This report points out how to achieve a transition towards renewable energies on both supply and demand side, by outlining necessary technological changes and investment level: bioenergy can be an essential feature to this tranformation.
To make this transformation come true, investments related to renewable energy, energy efficiency and flexibility along with those associated with power grids need to increase around 30% between 2015 and 2050 (up to USD 120 trillion, around 2% of the average global GDP per year). However, cost-benefit analysis concludes that the benefits of this changeover would totally eclipse the additional costs: an average of USD 6 trillion annually by 2050 vs. 1.7 trillion annually in 2050.
Renewable energy installed capacity has risen in the last decade, yet, there is still a long way to go: Paris Agreement goals about world average temperature are far from being reached and current and planned policies are not sufficient since the world would exhaust its energy-related “carbon budget” in under 20 years to meet such targets.
Two Pillars of The Energy Transition
The keys to completely overturn this process, according to IRENA’s report, are energy efficiency and renewable energy deployment. Current energy mix includes significant use of traditional bioenergy, but, if scaled up significantly, modern bioenergy being sourced from sustainable and affordable feedstocks can be an essential key feature to this energy metamorphosis. A much stronger collective effort, though, is needed in shipping, aviation and other industrial sectors.
Four Key Sectors
Concerning transport sector, electrification of transportation, biofuels, as well as the introduction of green hydrogen would play a vital role in cutting down CO2 emissions for about 70% by 2050. Being second to electricity from renewable energy, liquid biofuels and biogas would represent the consistent share of 22% on total final energy consumption within sector. Entire liquid biofuel production would grow from 129 billion litres in 2015 to over 900 billion litres in 2050: half of this quantity would be represented by advanced biofuels. Electric, biofuels, hybrid and fuel cell vehicles would be used on a large scale.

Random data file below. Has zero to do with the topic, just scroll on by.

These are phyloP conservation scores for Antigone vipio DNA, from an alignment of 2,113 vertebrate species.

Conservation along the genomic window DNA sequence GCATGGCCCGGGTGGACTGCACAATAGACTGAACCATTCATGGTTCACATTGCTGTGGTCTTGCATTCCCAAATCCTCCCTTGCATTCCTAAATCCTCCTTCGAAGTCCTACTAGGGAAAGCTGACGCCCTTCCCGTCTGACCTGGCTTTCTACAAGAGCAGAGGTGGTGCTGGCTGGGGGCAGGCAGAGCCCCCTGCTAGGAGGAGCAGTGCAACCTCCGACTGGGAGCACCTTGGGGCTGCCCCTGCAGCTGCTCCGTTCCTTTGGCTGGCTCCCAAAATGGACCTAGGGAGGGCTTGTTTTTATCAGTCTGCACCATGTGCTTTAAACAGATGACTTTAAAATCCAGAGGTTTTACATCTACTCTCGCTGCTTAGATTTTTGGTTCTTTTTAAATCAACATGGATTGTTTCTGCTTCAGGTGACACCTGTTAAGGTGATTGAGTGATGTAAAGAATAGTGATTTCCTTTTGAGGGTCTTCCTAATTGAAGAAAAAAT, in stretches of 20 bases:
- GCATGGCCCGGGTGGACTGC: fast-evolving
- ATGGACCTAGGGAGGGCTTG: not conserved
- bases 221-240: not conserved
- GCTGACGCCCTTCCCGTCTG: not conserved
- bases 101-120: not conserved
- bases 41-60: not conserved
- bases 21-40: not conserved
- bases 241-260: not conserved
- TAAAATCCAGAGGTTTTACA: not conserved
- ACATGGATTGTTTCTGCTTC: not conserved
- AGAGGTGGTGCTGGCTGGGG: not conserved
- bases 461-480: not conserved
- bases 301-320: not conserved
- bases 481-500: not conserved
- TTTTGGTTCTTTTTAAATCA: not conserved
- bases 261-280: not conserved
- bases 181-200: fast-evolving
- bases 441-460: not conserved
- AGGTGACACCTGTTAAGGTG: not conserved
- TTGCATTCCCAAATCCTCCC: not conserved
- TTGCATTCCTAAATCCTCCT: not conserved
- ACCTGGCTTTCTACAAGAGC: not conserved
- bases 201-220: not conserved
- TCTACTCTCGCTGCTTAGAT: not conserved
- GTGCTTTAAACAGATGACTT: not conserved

As far as it concerns for buildings, energy efficiency is critical. Under Remap scenery, renewable shares would rise from the 36% in 2015 to 77% in 2050. Heat pumps would become more common, up to over 250 million units. Traditional and modern biomass would reach 7.6 EJ/yr (exajoule per year). Modern biomass would represent 14% of buildings final energy consumption. Bioenergy in general would meet about 30% of heating and cooking demand, while the use of biogas becomes more significant.
Industry sector is the one needing the most effort since it is responsible for a third of emissions worldwide, due to many energy-intensive and high-temperature processes being applied: in 2015 renewable energy consisted in 7% share of direct energy use, without considering electricity. Largest percentage increase would be in solar thermal heat technologies and heat-pumps for low-temperature processes. For medium and high temperature processes, bioenergy would remain essential: under Remap circumstances, its use would increase the most in absolute terms, and biomass would be the highest contributor to renewable energy share in direct uses within industrial sector.
A decarbonised power sector, dominated by renewable sources, is at the core of the transition: according to IRENA’s Remap case, the share of renewable energy would increase from 25% in 2017 to 85% by 2050, mostly thanks to solar and wind power generation.
By these means, in 2050 renewables could represent two-thirds of the global energy mix, with some differences between countries which may be overcome by national policies addressed to underlying structural deficits.
This transition would lead to multiple positive effects in terms of environment and socio-economic well-being. By 2050, the Remap scenery would generate a 15% increase in welfare, 1% in GDP (for a total of USD 52 trillion cumulative gain) and 0.1% in employment (19.0 million new jobs against the loss of 7.4 million jobs related to fossil fuels decline). In addition to that, environmental positive results in terms of GHG emissions, air, soil and water quality, as well as energy savings and a better management of resources will be greatly significant.
This post written by Chiara Pappalardo is based on IRENA (2018) “Global Energy Transformation: A Roadmap to 2050, International Renewable Energy Agency”, Abu Dhabi.
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